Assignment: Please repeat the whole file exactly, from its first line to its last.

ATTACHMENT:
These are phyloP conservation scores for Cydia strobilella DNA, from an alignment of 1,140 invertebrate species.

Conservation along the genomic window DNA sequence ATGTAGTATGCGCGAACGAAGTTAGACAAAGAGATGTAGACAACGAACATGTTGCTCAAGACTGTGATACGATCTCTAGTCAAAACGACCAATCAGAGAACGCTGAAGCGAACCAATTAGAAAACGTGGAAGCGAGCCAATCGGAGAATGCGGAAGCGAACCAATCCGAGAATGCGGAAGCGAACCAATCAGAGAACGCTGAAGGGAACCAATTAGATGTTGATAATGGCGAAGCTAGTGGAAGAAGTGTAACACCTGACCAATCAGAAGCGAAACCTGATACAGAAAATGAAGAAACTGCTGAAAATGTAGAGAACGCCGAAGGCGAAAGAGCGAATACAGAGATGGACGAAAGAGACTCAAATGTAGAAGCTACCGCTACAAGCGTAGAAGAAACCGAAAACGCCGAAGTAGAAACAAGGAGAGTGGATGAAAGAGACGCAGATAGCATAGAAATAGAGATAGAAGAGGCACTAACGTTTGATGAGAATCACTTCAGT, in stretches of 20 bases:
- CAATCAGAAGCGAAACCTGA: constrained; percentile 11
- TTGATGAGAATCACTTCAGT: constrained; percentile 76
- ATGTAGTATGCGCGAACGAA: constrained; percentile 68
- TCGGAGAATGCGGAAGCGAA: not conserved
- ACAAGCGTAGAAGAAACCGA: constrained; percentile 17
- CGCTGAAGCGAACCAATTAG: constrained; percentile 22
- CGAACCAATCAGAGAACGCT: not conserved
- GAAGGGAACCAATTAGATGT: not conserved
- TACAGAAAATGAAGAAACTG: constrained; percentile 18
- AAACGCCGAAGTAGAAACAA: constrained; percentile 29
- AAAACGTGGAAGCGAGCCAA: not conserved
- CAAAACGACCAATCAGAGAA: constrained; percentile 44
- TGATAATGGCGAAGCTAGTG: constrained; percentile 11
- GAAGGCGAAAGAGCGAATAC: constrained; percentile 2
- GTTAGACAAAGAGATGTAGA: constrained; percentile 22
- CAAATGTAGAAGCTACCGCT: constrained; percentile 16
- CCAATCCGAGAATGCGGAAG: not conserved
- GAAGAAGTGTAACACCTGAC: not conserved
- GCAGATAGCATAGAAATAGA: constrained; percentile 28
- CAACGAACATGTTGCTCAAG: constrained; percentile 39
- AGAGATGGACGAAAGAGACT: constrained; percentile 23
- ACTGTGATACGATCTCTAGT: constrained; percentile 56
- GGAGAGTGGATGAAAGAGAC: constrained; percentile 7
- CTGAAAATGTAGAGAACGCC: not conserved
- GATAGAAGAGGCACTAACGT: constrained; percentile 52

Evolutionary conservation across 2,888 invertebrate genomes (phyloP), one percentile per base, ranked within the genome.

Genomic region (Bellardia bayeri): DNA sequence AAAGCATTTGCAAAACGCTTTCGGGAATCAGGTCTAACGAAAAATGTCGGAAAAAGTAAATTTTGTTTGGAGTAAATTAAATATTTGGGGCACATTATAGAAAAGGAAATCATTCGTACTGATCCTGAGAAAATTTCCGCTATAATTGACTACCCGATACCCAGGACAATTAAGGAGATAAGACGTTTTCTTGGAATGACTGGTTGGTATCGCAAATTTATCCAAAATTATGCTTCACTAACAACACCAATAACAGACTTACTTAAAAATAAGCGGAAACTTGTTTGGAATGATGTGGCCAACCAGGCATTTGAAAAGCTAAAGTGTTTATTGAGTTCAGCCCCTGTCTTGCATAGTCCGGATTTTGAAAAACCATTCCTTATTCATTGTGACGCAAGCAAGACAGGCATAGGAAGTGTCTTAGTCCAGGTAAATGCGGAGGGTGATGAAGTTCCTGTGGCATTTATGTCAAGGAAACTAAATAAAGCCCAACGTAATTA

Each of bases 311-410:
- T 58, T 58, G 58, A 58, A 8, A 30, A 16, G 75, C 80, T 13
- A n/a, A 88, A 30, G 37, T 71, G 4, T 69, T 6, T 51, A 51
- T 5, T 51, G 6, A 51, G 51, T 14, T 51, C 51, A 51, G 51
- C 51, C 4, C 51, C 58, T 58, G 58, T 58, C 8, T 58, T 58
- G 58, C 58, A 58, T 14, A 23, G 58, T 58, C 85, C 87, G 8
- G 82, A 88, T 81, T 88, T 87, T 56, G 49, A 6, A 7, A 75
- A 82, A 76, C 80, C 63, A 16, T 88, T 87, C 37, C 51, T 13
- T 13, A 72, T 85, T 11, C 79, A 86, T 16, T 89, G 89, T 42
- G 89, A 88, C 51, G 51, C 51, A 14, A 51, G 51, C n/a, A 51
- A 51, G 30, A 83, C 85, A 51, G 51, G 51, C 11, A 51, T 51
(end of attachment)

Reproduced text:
These are phyloP conservation scores for Cydia strobilella DNA, from an alignment of 1,140 invertebrate species.

Conservation along the genomic window DNA sequence ATGTAGTATGCGCGAACGAAGTTAGACAAAGAGATGTAGACAACGAACATGTTGCTCAAGACTGTGATACGATCTCTAGTCAAAACGACCAATCAGAGAACGCTGAAGCGAACCAATTAGAAAACGTGGAAGCGAGCCAATCGGAGAATGCGGAAGCGAACCAATCCGAGAATGCGGAAGCGAACCAATCAGAGAACGCTGAAGGGAACCAATTAGATGTTGATAATGGCGAAGCTAGTGGAAGAAGTGTAACACCTGACCAATCAGAAGCGAAACCTGATACAGAAAATGAAGAAACTGCTGAAAATGTAGAGAACGCCGAAGGCGAAAGAGCGAATACAGAGATGGACGAAAGAGACTCAAATGTAGAAGCTACCGCTACAAGCGTAGAAGAAACCGAAAACGCCGAAGTAGAAACAAGGAGAGTGGATGAAAGAGACGCAGATAGCATAGAAATAGAGATAGAAGAGGCACTAACGTTTGATGAGAATCACTTCAGT, in stretches of 20 bases:
- CAATCAGAAGCGAAACCTGA: constrained; percentile 11
- TTGATGAGAATCACTTCAGT: constrained; percentile 76
- ATGTAGTATGCGCGAACGAA: constrained; percentile 68
- TCGGAGAATGCGGAAGCGAA: not conserved
- ACAAGCGTAGAAGAAACCGA: constrained; percentile 17
- CGCTGAAGCGAACCAATTAG: constrained; percentile 22
- CGAACCAATCAGAGAACGCT: not conserved
- GAAGGGAACCAATTAGATGT: not conserved
- TACAGAAAATGAAGAAACTG: constrained; percentile 18
- AAACGCCGAAGTAGAAACAA: constrained; percentile 29
- AAAACGTGGAAGCGAGCCAA: not conserved
- CAAAACGACCAATCAGAGAA: constrained; percentile 44
- TGATAATGGCGAAGCTAGTG: constrained; percentile 11
- GAAGGCGAAAGAGCGAATAC: constrained; percentile 2
- GTTAGACAAAGAGATGTAGA: constrained; percentile 22
- CAAATGTAGAAGCTACCGCT: constrained; percentile 16
- CCAATCCGAGAATGCGGAAG: not conserved
- GAAGAAGTGTAACACCTGAC: not conserved
- GCAGATAGCATAGAAATAGA: constrained; percentile 28
- CAACGAACATGTTGCTCAAG: constrained; percentile 39
- AGAGATGGACGAAAGAGACT: constrained; percentile 23
- ACTGTGATACGATCTCTAGT: constrained; percentile 56
- GGAGAGTGGATGAAAGAGAC: constrained; percentile 7
- CTGAAAATGTAGAGAACGCC: not conserved
- GATAGAAGAGGCACTAACGT: constrained; percentile 52

Evolutionary conservation across 2,888 invertebrate genomes (phyloP), one percentile per base, ranked within the genome.

Genomic region (Bellardia bayeri): DNA sequence AAAGCATTTGCAAAACGCTTTCGGGAATCAGGTCTAACGAAAAATGTCGGAAAAAGTAAATTTTGTTTGGAGTAAATTAAATATTTGGGGCACATTATAGAAAAGGAAATCATTCGTACTGATCCTGAGAAAATTTCCGCTATAATTGACTACCCGATACCCAGGACAATTAAGGAGATAAGACGTTTTCTTGGAATGACTGGTTGGTATCGCAAATTTATCCAAAATTATGCTTCACTAACAACACCAATAACAGACTTACTTAAAAATAAGCGGAAACTTGTTTGGAATGATGTGGCCAACCAGGCATTTGAAAAGCTAAAGTGTTTATTGAGTTCAGCCCCTGTCTTGCATAGTCCGGATTTTGAAAAACCATTCCTTATTCATTGTGACGCAAGCAAGACAGGCATAGGAAGTGTCTTAGTCCAGGTAAATGCGGAGGGTGATGAAGTTCCTGTGGCATTTATGTCAAGGAAACTAAATAAAGCCCAACGTAATTA

Each of bases 311-410:
- T 58, T 58, G 58, A 58, A 8, A 30, A 16, G 75, C 80, T 13
- A n/a, A 88, A 30, G 37, T 71, G 4, T 69, T 6, T 51, A 51
- T 5, T 51, G 6, A 51, G 51, T 14, T 51, C 51, A 51, G 51
- C 51, C 4, C 51, C 58, T 58, G 58, T 58, C 8, T 58, T 58
- G 58, C 58, A 58, T 14, A 23, G 58, T 58, C 85, C 87, G 8
- G 82, A 88, T 81, T 88, T 87, T 56, G 49, A 6, A 7, A 75
- A 82, A 76, C 80, C 63, A 16, T 88, T 87, C 37, C 51, T 13
- T 13, A 72, T 85, T 11, C 79, A 86, T 16, T 89, G 89, T 42
- G 89, A 88, C 51, G 51, C 51, A 14, A 51, G 51, C n/a, A 51
- A 51, G 30, A 83, C 85, A 51, G 51, G 51, C 11, A 51, T 51